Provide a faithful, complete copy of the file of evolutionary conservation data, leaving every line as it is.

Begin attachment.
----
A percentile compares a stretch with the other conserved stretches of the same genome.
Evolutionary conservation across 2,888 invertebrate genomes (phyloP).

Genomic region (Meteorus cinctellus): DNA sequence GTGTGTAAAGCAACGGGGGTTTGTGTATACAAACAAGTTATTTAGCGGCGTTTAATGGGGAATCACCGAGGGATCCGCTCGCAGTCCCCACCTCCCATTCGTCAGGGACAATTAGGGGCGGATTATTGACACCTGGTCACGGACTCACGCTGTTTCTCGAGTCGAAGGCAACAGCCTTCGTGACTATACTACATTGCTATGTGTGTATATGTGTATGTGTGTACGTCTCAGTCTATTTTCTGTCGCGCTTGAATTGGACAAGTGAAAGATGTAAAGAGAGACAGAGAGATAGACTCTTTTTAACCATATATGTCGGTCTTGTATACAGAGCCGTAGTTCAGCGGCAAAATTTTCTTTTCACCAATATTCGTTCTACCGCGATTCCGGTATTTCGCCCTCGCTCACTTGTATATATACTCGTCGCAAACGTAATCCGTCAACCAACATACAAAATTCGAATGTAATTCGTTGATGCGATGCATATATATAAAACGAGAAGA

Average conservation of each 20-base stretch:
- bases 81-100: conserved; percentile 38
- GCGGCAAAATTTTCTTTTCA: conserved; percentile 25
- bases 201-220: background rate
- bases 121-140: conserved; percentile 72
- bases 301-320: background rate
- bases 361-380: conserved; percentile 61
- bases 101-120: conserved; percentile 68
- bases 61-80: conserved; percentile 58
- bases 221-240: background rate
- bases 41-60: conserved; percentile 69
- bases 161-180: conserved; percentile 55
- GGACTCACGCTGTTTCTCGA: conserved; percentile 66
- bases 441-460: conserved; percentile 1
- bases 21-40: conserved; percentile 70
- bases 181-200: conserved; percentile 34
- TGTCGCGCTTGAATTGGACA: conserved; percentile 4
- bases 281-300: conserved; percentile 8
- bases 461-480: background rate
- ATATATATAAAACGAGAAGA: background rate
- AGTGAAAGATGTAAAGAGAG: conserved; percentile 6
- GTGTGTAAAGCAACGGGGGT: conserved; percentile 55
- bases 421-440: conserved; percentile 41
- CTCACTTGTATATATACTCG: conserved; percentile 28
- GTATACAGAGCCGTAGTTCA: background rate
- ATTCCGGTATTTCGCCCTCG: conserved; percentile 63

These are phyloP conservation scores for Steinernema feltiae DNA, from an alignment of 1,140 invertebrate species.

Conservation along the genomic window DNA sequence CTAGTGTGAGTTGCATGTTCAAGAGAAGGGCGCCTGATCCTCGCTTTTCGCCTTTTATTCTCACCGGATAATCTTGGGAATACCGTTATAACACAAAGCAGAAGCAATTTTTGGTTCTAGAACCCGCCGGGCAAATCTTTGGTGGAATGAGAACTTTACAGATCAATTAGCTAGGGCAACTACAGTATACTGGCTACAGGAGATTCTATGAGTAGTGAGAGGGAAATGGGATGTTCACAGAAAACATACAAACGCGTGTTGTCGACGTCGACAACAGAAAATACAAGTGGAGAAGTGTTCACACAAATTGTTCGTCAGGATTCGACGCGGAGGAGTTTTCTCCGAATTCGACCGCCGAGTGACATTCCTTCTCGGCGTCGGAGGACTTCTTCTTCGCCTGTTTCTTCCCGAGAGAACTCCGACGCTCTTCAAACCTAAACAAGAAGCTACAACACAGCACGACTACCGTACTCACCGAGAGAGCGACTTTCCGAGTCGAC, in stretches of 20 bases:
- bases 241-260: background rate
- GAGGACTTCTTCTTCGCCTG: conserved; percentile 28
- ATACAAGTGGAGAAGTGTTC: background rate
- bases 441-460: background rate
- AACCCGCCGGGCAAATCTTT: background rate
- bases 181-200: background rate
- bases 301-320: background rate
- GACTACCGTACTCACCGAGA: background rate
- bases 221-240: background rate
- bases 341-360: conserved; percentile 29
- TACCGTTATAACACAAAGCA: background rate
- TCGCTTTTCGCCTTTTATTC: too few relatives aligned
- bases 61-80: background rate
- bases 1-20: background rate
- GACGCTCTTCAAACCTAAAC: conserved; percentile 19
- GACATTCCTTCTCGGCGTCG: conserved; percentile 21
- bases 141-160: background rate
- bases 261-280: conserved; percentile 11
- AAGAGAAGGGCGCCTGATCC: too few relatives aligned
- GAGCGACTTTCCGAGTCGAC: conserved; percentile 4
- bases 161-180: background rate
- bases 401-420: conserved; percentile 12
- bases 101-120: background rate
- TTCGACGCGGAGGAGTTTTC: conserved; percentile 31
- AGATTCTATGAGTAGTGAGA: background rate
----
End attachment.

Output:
A percentile compares a stretch with the other conserved stretches of the same genome.
Evolutionary conservation across 2,888 invertebrate genomes (phyloP).

Genomic region (Meteorus cinctellus): DNA sequence GTGTGTAAAGCAACGGGGGTTTGTGTATACAAACAAGTTATTTAGCGGCGTTTAATGGGGAATCACCGAGGGATCCGCTCGCAGTCCCCACCTCCCATTCGTCAGGGACAATTAGGGGCGGATTATTGACACCTGGTCACGGACTCACGCTGTTTCTCGAGTCGAAGGCAACAGCCTTCGTGACTATACTACATTGCTATGTGTGTATATGTGTATGTGTGTACGTCTCAGTCTATTTTCTGTCGCGCTTGAATTGGACAAGTGAAAGATGTAAAGAGAGACAGAGAGATAGACTCTTTTTAACCATATATGTCGGTCTTGTATACAGAGCCGTAGTTCAGCGGCAAAATTTTCTTTTCACCAATATTCGTTCTACCGCGATTCCGGTATTTCGCCCTCGCTCACTTGTATATATACTCGTCGCAAACGTAATCCGTCAACCAACATACAAAATTCGAATGTAATTCGTTGATGCGATGCATATATATAAAACGAGAAGA

Average conservation of each 20-base stretch:
- bases 81-100: conserved; percentile 38
- GCGGCAAAATTTTCTTTTCA: conserved; percentile 25
- bases 201-220: background rate
- bases 121-140: conserved; percentile 72
- bases 301-320: background rate
- bases 361-380: conserved; percentile 61
- bases 101-120: conserved; percentile 68
- bases 61-80: conserved; percentile 58
- bases 221-240: background rate
- bases 41-60: conserved; percentile 69
- bases 161-180: conserved; percentile 55
- GGACTCACGCTGTTTCTCGA: conserved; percentile 66
- bases 441-460: conserved; percentile 1
- bases 21-40: conserved; percentile 70
- bases 181-200: conserved; percentile 34
- TGTCGCGCTTGAATTGGACA: conserved; percentile 4
- bases 281-300: conserved; percentile 8
- bases 461-480: background rate
- ATATATATAAAACGAGAAGA: background rate
- AGTGAAAGATGTAAAGAGAG: conserved; percentile 6
- GTGTGTAAAGCAACGGGGGT: conserved; percentile 55
- bases 421-440: conserved; percentile 41
- CTCACTTGTATATATACTCG: conserved; percentile 28
- GTATACAGAGCCGTAGTTCA: background rate
- ATTCCGGTATTTCGCCCTCG: conserved; percentile 63

These are phyloP conservation scores for Steinernema feltiae DNA, from an alignment of 1,140 invertebrate species.

Conservation along the genomic window DNA sequence CTAGTGTGAGTTGCATGTTCAAGAGAAGGGCGCCTGATCCTCGCTTTTCGCCTTTTATTCTCACCGGATAATCTTGGGAATACCGTTATAACACAAAGCAGAAGCAATTTTTGGTTCTAGAACCCGCCGGGCAAATCTTTGGTGGAATGAGAACTTTACAGATCAATTAGCTAGGGCAACTACAGTATACTGGCTACAGGAGATTCTATGAGTAGTGAGAGGGAAATGGGATGTTCACAGAAAACATACAAACGCGTGTTGTCGACGTCGACAACAGAAAATACAAGTGGAGAAGTGTTCACACAAATTGTTCGTCAGGATTCGACGCGGAGGAGTTTTCTCCGAATTCGACCGCCGAGTGACATTCCTTCTCGGCGTCGGAGGACTTCTTCTTCGCCTGTTTCTTCCCGAGAGAACTCCGACGCTCTTCAAACCTAAACAAGAAGCTACAACACAGCACGACTACCGTACTCACCGAGAGAGCGACTTTCCGAGTCGAC, in stretches of 20 bases:
- bases 241-260: background rate
- GAGGACTTCTTCTTCGCCTG: conserved; percentile 28
- ATACAAGTGGAGAAGTGTTC: background rate
- bases 441-460: background rate
- AACCCGCCGGGCAAATCTTT: background rate
- bases 181-200: background rate
- bases 301-320: background rate
- GACTACCGTACTCACCGAGA: background rate
- bases 221-240: background rate
- bases 341-360: conserved; percentile 29
- TACCGTTATAACACAAAGCA: background rate
- TCGCTTTTCGCCTTTTATTC: too few relatives aligned
- bases 61-80: background rate
- bases 1-20: background rate
- GACGCTCTTCAAACCTAAAC: conserved; percentile 19
- GACATTCCTTCTCGGCGTCG: conserved; percentile 21
- bases 141-160: background rate
- bases 261-280: conserved; percentile 11
- AAGAGAAGGGCGCCTGATCC: too few relatives aligned
- GAGCGACTTTCCGAGTCGAC: conserved; percentile 4
- bases 161-180: background rate
- bases 401-420: conserved; percentile 12
- bases 101-120: background rate
- TTCGACGCGGAGGAGTTTTC: conserved; percentile 31
- AGATTCTATGAGTAGTGAGA: background rate